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'The Exorcism' movie review: A remake that fails to pass muster

Updated on: 21 June,2024 05:06 PM IST  |  Mumbai
Johnson Thomas | mailbag@mid-day.com

This film directed and co-written by the son of Jason Miller who played Father Karras in The Exorcist, doesn’t come even close to assimilating the classic

'The Exorcism' movie review: A remake that fails to pass muster

Still from 'The Exorcism'

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Film: The Exorcism
Cast: Russell Crowe, Ryan Simpkins, Sam Worthington, Chloe Bailey, Adam Goldberg, David Hyde Pierce, Adrian Pasdar, Tracey Bonner
Director: Joshua John Miller
Rating: 2/5
Runtime: 93 min.


From ‘The Pope’s Exorcist’ to ‘The Exorcism,’ Russell Crowe hasn’t come a long way in recent years. This latest horror/thriller is Crowe’s successive, bad, demonic possession-related supernatural film, and is a sad statement of the manner in which his once A list career has gone steadfastly downhill. It’s possible his agent is trying to get him back into winning ways by suggesting films in a genre that usually rakes in decent returns - but for an actor of his calibre this seems a lot like ‘dumbing’ down.


The story here is about a troubled actor Anthony Miller (Crowe) whose career went to seed due to his alcoholism and depression following his wife’s death. His estranged daughter Lee (Ryan Simpkins) reluctantly comes to stay with him after getting suspended from school. When the original actor in a film that sounds remarkably similar to William Friedkin’s ‘The Exorcist,’ dies following an unusual accident, Anthony is hired to play the all important role.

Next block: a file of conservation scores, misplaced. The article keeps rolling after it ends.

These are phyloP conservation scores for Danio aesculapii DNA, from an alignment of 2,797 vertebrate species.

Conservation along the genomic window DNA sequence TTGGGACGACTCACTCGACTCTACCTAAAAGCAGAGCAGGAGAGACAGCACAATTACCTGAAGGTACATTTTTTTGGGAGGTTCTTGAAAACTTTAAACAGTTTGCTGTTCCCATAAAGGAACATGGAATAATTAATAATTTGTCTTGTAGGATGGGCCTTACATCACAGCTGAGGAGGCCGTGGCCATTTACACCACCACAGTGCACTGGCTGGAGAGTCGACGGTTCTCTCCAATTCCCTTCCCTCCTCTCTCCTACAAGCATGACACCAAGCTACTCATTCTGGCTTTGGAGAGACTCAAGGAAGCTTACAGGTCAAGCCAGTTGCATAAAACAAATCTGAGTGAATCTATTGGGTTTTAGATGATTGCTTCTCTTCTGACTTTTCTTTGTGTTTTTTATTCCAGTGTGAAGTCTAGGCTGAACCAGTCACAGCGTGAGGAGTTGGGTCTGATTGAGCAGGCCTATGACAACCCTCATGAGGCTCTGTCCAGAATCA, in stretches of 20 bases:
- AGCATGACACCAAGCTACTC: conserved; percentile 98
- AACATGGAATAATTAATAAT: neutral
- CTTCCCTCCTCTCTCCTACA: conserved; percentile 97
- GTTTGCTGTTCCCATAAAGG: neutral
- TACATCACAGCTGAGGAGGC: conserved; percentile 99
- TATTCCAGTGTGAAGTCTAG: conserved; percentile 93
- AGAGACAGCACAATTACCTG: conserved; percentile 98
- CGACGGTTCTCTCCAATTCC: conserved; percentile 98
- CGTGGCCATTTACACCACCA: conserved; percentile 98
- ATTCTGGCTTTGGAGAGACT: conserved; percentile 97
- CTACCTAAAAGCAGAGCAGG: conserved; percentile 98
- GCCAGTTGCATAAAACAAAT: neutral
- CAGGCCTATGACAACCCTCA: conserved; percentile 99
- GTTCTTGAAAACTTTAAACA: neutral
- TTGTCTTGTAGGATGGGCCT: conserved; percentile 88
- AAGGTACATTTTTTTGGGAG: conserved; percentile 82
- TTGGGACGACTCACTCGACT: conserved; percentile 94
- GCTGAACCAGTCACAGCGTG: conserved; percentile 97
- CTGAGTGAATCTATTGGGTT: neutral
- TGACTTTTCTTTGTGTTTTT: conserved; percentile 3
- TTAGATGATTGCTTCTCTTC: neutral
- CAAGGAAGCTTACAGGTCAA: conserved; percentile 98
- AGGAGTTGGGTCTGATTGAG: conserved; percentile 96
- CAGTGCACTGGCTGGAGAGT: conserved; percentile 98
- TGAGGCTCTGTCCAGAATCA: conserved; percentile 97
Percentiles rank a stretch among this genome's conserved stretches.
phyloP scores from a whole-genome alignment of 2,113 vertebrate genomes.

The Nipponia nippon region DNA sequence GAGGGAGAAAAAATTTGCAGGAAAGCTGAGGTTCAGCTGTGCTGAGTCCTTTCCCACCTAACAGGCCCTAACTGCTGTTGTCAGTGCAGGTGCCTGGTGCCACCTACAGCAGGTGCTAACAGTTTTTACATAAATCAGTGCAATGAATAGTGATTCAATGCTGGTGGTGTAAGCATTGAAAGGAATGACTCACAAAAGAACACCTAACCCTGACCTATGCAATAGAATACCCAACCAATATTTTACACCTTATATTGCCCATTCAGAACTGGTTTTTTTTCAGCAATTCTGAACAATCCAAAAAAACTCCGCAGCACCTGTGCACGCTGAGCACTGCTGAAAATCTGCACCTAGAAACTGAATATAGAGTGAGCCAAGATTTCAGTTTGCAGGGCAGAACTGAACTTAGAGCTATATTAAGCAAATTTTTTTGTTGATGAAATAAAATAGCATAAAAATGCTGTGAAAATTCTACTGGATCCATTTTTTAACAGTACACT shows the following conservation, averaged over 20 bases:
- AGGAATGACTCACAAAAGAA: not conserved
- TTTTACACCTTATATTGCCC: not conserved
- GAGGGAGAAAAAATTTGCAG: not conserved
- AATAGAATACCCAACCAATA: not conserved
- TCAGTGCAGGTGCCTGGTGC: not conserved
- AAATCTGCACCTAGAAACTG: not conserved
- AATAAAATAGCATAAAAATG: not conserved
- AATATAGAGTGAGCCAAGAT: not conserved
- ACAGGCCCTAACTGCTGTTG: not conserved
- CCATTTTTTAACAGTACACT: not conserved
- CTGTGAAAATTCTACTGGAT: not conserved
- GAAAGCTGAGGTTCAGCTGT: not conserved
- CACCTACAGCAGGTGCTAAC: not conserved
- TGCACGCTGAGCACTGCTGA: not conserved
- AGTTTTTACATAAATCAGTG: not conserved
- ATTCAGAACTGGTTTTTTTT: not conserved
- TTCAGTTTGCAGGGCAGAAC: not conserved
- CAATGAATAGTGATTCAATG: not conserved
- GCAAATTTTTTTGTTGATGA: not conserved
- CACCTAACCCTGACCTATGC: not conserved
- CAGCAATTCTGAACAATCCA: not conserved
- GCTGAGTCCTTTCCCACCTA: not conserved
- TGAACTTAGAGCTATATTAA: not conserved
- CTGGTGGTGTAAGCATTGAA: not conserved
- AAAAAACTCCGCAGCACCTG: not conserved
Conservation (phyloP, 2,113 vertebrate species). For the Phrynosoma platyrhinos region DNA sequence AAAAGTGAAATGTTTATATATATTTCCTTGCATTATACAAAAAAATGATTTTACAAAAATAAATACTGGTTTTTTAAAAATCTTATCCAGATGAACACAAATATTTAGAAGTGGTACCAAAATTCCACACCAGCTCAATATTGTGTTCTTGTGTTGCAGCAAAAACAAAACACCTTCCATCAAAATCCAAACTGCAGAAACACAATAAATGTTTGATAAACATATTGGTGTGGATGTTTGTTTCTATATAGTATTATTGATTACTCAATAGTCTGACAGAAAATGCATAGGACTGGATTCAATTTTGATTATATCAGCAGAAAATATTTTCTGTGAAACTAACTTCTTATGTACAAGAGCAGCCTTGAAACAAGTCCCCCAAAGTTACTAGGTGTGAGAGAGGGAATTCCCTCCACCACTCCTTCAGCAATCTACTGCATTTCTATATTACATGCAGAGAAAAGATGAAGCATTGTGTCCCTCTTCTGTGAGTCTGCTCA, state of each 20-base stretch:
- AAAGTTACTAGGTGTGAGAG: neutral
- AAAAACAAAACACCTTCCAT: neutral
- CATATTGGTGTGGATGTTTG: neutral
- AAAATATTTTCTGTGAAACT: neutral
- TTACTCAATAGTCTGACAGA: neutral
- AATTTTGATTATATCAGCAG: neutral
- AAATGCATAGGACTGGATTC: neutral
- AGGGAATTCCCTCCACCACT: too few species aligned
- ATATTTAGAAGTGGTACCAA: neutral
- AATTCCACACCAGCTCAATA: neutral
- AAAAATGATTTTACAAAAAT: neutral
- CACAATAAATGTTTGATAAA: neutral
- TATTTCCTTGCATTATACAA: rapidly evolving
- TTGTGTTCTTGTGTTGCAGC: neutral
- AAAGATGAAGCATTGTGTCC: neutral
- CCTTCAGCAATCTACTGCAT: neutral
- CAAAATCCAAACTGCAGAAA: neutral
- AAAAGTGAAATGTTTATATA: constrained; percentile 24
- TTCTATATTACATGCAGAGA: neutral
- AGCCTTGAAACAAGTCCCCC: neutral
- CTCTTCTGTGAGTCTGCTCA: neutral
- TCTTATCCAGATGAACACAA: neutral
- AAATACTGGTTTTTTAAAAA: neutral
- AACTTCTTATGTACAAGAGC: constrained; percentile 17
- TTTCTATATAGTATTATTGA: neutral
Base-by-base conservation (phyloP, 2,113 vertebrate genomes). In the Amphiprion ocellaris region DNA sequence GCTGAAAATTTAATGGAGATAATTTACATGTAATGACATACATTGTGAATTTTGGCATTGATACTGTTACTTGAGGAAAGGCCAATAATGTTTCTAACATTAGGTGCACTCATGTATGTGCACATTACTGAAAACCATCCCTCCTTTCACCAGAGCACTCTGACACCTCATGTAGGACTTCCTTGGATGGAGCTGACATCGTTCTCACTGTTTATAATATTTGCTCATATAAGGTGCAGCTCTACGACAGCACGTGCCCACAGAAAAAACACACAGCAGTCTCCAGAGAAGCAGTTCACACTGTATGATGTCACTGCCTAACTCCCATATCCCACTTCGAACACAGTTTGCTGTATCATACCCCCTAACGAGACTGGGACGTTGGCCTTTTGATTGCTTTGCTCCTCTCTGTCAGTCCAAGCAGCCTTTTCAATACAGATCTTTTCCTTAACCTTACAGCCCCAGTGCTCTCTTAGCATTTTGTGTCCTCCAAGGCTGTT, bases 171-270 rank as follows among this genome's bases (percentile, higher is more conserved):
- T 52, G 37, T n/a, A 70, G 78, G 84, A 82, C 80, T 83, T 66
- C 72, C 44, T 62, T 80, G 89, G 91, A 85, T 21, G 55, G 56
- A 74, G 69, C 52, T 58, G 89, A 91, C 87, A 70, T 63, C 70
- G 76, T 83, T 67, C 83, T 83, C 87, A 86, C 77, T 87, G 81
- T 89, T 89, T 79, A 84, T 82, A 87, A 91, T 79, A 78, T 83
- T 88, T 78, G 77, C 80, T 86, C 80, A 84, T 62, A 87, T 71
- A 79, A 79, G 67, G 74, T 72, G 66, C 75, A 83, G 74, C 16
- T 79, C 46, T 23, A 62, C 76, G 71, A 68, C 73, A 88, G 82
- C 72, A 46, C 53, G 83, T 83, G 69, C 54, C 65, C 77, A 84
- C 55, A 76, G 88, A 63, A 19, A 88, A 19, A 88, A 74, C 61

Immediately after shooting commences, Anthony begins demonstrating bizarre behavior, almost as if he’s being possessed. His estranged daughter begins to wonder if he’s slipping back into his past addictions. David Hyde Pierce as Father Conor, the production’s spiritual advisor, points his finger to a possible demonic possession. Adam Goldberg, portrays the verbally abusive director of the film and Sam Worthington and Chloe Bailey play Anthony’s co-stars in the motion picture.

Anthony appears to go weird replete with body contortions and demon eyes etc. all too suddenly. The typical demonic possession tricks and gimmicks are all evident. Don’t know the reasoning here, but apparently he was sexually abused by a Catholic priest as a teen - so that makes him a victim twice over.

This film directed and co-written by the son of Jason Miller who played Father Karras in The Exorcist, doesn’t come even close to assimilating the classic. Innumerable references to The Exorcist abound, giving the impression that the writer-director expects the viewer to have seen the original before coming for this. The horror sequences seem challenged, the dialogue appears cauterised and the pace is so slow that it borders on the funereal. There are no explanations given - everything is open to interpretation if at all. Even the finale is pitifully woebegone. There’s nothing subtle or powerful about it.

The film benefits from Russell Crowe and David Hyde Pierce who add a tinge of class to the abject proceedings by their mere presence. Even the one letter difference in the title is indicative of the huge void in the creative department here.  

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